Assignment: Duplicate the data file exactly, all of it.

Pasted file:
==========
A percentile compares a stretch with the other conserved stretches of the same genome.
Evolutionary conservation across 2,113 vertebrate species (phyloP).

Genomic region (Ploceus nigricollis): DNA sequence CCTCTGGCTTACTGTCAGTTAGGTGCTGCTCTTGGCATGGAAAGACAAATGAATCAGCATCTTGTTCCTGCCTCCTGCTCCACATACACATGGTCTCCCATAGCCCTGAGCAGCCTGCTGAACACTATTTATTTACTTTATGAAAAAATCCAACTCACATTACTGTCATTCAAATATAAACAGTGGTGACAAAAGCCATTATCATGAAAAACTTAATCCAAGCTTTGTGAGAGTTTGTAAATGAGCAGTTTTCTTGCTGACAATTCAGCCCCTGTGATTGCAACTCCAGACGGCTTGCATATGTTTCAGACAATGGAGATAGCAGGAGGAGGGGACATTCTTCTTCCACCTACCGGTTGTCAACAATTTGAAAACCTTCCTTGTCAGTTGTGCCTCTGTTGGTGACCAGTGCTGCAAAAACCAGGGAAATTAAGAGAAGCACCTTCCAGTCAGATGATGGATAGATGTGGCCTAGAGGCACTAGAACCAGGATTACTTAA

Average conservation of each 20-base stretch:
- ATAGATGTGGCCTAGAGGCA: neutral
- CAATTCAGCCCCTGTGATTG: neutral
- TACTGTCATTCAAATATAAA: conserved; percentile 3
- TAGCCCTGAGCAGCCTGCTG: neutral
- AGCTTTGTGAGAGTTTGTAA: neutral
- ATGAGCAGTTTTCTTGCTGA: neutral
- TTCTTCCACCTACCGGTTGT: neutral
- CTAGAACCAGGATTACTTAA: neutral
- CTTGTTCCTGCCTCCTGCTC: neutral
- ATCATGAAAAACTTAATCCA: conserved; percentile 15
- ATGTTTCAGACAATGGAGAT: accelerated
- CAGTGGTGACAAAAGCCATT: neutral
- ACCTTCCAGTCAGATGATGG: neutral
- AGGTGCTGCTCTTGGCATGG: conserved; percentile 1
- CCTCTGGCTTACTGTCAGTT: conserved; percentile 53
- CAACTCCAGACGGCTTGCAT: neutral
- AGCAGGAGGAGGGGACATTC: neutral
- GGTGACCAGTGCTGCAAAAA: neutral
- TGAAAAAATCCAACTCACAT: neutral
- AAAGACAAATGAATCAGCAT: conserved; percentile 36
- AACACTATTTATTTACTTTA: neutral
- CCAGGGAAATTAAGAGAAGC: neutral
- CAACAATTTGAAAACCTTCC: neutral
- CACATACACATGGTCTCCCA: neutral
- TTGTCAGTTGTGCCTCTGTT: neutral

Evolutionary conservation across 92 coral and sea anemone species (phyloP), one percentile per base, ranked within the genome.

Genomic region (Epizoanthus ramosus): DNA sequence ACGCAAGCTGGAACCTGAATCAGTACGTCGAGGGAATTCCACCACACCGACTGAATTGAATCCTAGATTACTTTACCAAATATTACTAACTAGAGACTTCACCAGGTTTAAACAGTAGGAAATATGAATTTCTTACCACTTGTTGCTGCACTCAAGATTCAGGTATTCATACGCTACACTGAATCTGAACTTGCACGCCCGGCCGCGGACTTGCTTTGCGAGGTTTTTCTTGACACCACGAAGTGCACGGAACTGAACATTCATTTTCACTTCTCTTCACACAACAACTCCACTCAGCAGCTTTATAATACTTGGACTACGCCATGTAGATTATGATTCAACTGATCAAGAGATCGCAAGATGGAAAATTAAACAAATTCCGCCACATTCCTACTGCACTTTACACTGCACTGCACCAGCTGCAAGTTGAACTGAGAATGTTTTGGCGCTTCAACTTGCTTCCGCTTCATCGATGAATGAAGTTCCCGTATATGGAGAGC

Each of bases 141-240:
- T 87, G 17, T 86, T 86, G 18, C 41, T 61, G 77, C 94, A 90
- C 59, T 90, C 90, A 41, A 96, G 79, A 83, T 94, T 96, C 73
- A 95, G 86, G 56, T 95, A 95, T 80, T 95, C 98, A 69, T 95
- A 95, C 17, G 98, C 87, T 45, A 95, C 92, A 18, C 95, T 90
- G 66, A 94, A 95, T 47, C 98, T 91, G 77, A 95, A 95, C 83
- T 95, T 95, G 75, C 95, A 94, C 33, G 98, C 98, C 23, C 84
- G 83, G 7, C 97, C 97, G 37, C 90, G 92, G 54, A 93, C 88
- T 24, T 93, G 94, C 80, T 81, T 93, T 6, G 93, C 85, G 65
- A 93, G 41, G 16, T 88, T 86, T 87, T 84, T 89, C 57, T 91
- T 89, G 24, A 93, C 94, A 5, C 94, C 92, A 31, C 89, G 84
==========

A percentile compares a stretch with the other conserved stretches of the same genome.
Evolutionary conservation across 2,113 vertebrate species (phyloP).

Genomic region (Ploceus nigricollis): DNA sequence CCTCTGGCTTACTGTCAGTTAGGTGCTGCTCTTGGCATGGAAAGACAAATGAATCAGCATCTTGTTCCTGCCTCCTGCTCCACATACACATGGTCTCCCATAGCCCTGAGCAGCCTGCTGAACACTATTTATTTACTTTATGAAAAAATCCAACTCACATTACTGTCATTCAAATATAAACAGTGGTGACAAAAGCCATTATCATGAAAAACTTAATCCAAGCTTTGTGAGAGTTTGTAAATGAGCAGTTTTCTTGCTGACAATTCAGCCCCTGTGATTGCAACTCCAGACGGCTTGCATATGTTTCAGACAATGGAGATAGCAGGAGGAGGGGACATTCTTCTTCCACCTACCGGTTGTCAACAATTTGAAAACCTTCCTTGTCAGTTGTGCCTCTGTTGGTGACCAGTGCTGCAAAAACCAGGGAAATTAAGAGAAGCACCTTCCAGTCAGATGATGGATAGATGTGGCCTAGAGGCACTAGAACCAGGATTACTTAA

Average conservation of each 20-base stretch:
- ATAGATGTGGCCTAGAGGCA: neutral
- CAATTCAGCCCCTGTGATTG: neutral
- TACTGTCATTCAAATATAAA: conserved; percentile 3
- TAGCCCTGAGCAGCCTGCTG: neutral
- AGCTTTGTGAGAGTTTGTAA: neutral
- ATGAGCAGTTTTCTTGCTGA: neutral
- TTCTTCCACCTACCGGTTGT: neutral
- CTAGAACCAGGATTACTTAA: neutral
- CTTGTTCCTGCCTCCTGCTC: neutral
- ATCATGAAAAACTTAATCCA: conserved; percentile 15
- ATGTTTCAGACAATGGAGAT: accelerated
- CAGTGGTGACAAAAGCCATT: neutral
- ACCTTCCAGTCAGATGATGG: neutral
- AGGTGCTGCTCTTGGCATGG: conserved; percentile 1
- CCTCTGGCTTACTGTCAGTT: conserved; percentile 53
- CAACTCCAGACGGCTTGCAT: neutral
- AGCAGGAGGAGGGGACATTC: neutral
- GGTGACCAGTGCTGCAAAAA: neutral
- TGAAAAAATCCAACTCACAT: neutral
- AAAGACAAATGAATCAGCAT: conserved; percentile 36
- AACACTATTTATTTACTTTA: neutral
- CCAGGGAAATTAAGAGAAGC: neutral
- CAACAATTTGAAAACCTTCC: neutral
- CACATACACATGGTCTCCCA: neutral
- TTGTCAGTTGTGCCTCTGTT: neutral

Evolutionary conservation across 92 coral and sea anemone species (phyloP), one percentile per base, ranked within the genome.

Genomic region (Epizoanthus ramosus): DNA sequence ACGCAAGCTGGAACCTGAATCAGTACGTCGAGGGAATTCCACCACACCGACTGAATTGAATCCTAGATTACTTTACCAAATATTACTAACTAGAGACTTCACCAGGTTTAAACAGTAGGAAATATGAATTTCTTACCACTTGTTGCTGCACTCAAGATTCAGGTATTCATACGCTACACTGAATCTGAACTTGCACGCCCGGCCGCGGACTTGCTTTGCGAGGTTTTTCTTGACACCACGAAGTGCACGGAACTGAACATTCATTTTCACTTCTCTTCACACAACAACTCCACTCAGCAGCTTTATAATACTTGGACTACGCCATGTAGATTATGATTCAACTGATCAAGAGATCGCAAGATGGAAAATTAAACAAATTCCGCCACATTCCTACTGCACTTTACACTGCACTGCACCAGCTGCAAGTTGAACTGAGAATGTTTTGGCGCTTCAACTTGCTTCCGCTTCATCGATGAATGAAGTTCCCGTATATGGAGAGC

Each of bases 141-240:
- T 87, G 17, T 86, T 86, G 18, C 41, T 61, G 77, C 94, A 90
- C 59, T 90, C 90, A 41, A 96, G 79, A 83, T 94, T 96, C 73
- A 95, G 86, G 56, T 95, A 95, T 80, T 95, C 98, A 69, T 95
- A 95, C 17, G 98, C 87, T 45, A 95, C 92, A 18, C 95, T 90
- G 66, A 94, A 95, T 47, C 98, T 91, G 77, A 95, A 95, C 83
- T 95, T 95, G 75, C 95, A 94, C 33, G 98, C 98, C 23, C 84
- G 83, G 7, C 97, C 97, G 37, C 90, G 92, G 54, A 93, C 88
- T 24, T 93, G 94, C 80, T 81, T 93, T 6, G 93, C 85, G 65
- A 93, G 41, G 16, T 88, T 86, T 87, T 84, T 89, C 57, T 91
- T 89, G 24, A 93, C 94, A 5, C 94, C 92, A 31, C 89, G 84